Past, Present and Future
Tuesday, January 24, 2017 at 10:11
Henry Jones

Regular readers of this blog will know that 2016 marked the twentieth year of NLA media access.  We didn’t make a great deal of the anniversary, however along with the turn of the year, we did reflect on time gone by and how the industry continues to evolve.

Most importantly, if 2016 taught us anything, it was that news – proper news, written or presented by professionals – has an irreplaceable value. And since our organisation is founded on exactly that proposition, it was good to hear so many others say the same.

That is not to denigrate the extraordinary contribution that user-generated content – or citizen journalism, call it what you will – can make to news. Digital devices and fast broadband make reporters of us all. But the controversy over fake news is a reminder that the costly process of editing and checking is worth paying for.

Money matters more than ever in journalism, and we try to help. In 2016 the NLA returned another record year of revenue to publishers from our licensing operations and database services; taking our cumulative contribution over two decades to £340m.  Annually, this contribution to publishers is the equivalent to the cost of employing 1,500 journalists.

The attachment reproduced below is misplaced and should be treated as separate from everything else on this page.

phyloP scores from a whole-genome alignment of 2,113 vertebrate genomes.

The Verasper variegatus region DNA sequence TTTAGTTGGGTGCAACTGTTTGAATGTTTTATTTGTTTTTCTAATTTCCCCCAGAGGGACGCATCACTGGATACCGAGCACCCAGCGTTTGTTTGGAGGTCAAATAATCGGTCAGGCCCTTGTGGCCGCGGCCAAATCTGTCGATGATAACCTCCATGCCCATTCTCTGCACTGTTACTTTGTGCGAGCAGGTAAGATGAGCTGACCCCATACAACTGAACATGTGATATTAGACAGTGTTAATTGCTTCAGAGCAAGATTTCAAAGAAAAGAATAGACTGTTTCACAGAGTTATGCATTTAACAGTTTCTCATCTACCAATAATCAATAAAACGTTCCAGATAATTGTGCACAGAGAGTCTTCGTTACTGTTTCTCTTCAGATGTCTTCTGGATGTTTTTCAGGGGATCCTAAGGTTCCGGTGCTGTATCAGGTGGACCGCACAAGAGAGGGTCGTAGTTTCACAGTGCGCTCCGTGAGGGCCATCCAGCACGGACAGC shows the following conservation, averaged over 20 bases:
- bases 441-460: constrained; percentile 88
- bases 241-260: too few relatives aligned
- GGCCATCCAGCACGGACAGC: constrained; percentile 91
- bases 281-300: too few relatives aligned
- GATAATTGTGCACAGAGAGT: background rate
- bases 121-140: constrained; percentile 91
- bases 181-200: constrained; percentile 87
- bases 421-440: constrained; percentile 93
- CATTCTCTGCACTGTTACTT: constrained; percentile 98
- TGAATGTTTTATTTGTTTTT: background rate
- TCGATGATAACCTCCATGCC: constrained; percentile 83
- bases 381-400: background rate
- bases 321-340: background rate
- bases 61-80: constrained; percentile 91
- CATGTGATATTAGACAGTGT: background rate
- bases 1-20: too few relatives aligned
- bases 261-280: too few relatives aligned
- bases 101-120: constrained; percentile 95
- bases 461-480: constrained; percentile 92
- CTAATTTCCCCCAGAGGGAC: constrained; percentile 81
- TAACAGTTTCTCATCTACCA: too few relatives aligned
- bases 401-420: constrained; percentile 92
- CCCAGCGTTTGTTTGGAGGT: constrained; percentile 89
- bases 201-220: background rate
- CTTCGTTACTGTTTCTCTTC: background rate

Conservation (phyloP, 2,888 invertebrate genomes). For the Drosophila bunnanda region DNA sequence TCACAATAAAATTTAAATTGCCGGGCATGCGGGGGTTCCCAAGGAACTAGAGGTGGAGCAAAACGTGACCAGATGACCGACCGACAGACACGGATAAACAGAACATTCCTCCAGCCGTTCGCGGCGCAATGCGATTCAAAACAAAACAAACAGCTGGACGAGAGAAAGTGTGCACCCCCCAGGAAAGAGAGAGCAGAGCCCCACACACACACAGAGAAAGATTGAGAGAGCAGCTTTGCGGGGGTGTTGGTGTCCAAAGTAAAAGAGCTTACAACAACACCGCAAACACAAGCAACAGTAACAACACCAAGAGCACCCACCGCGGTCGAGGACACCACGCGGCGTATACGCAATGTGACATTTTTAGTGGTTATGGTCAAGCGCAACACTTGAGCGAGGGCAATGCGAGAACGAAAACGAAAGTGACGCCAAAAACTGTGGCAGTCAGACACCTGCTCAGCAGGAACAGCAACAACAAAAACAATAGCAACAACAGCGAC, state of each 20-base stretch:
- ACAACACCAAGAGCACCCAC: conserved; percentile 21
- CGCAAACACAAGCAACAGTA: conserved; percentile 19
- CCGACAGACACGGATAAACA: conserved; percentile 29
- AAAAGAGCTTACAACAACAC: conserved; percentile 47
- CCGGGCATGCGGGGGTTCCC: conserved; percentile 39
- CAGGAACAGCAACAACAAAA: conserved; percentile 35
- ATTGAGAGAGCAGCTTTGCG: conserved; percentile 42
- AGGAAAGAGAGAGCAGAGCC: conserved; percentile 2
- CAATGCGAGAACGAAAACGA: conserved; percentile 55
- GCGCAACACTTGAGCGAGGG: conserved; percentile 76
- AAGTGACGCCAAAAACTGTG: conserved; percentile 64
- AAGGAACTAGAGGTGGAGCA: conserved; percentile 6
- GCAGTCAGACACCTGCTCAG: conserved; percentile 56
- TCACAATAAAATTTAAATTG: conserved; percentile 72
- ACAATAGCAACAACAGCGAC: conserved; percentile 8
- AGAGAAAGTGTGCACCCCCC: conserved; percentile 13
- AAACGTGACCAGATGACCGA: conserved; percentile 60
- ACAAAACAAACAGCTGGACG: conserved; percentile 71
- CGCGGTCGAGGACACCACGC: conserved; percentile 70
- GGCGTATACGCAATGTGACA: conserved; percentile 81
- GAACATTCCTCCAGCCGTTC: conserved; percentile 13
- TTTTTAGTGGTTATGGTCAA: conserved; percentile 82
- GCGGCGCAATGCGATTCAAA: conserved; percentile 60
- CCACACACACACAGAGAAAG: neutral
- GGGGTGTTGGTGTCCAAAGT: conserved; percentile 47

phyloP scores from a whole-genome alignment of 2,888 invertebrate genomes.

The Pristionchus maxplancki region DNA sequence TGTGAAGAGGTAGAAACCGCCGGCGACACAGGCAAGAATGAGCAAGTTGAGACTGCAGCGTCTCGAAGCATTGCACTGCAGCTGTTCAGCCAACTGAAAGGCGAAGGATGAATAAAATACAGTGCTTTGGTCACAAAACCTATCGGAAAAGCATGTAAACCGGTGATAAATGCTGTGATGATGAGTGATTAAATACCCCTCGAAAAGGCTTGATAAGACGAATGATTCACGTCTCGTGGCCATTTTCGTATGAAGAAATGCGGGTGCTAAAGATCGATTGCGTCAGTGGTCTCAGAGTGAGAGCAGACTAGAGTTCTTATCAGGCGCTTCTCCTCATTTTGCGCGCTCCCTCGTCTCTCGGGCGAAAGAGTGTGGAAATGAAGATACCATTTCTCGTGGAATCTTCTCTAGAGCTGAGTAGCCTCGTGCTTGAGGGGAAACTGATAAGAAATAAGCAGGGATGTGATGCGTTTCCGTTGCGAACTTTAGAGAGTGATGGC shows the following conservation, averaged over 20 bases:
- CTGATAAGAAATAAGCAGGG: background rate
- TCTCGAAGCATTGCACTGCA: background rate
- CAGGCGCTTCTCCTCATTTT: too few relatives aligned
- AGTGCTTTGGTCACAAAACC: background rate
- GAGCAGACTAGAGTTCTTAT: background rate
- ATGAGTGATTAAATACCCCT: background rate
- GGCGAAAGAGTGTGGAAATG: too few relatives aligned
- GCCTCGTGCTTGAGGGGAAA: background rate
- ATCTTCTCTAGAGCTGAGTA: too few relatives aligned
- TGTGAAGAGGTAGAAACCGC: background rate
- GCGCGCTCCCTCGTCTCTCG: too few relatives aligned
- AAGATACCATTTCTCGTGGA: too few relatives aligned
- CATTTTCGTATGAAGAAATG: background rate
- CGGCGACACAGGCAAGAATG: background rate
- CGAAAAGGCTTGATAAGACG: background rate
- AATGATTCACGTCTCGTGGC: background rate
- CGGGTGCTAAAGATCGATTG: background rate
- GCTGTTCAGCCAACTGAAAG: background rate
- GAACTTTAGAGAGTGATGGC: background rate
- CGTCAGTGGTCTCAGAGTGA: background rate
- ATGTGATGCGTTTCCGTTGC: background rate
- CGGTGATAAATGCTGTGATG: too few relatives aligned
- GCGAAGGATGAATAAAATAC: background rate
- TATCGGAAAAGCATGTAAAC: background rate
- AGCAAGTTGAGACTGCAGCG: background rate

2016 saw other trends which will continue into 2017. There was a steady drumbeat of international partnerships in the year – France, Sweden, Austria and others; we continue to expand and improve our eClips and ClipShare services; and we added significantly to our repertoire of content, growing our database to an impressive 95 million articles.

Social responsibility matters to us as well: our £100k donation in 2016 took our support for the Journalism Diversity Fund past the £1 million mark since we started in 2005.

In the year ahead we will continue to innovate, improve services to MMOs, PR agencies and our other commercial partners, whilst upholding the NLA’s core purpose: supporting journalism, a cause that matters more than ever.

Article originally appeared on NLA (http://blog.nla.co.uk/).
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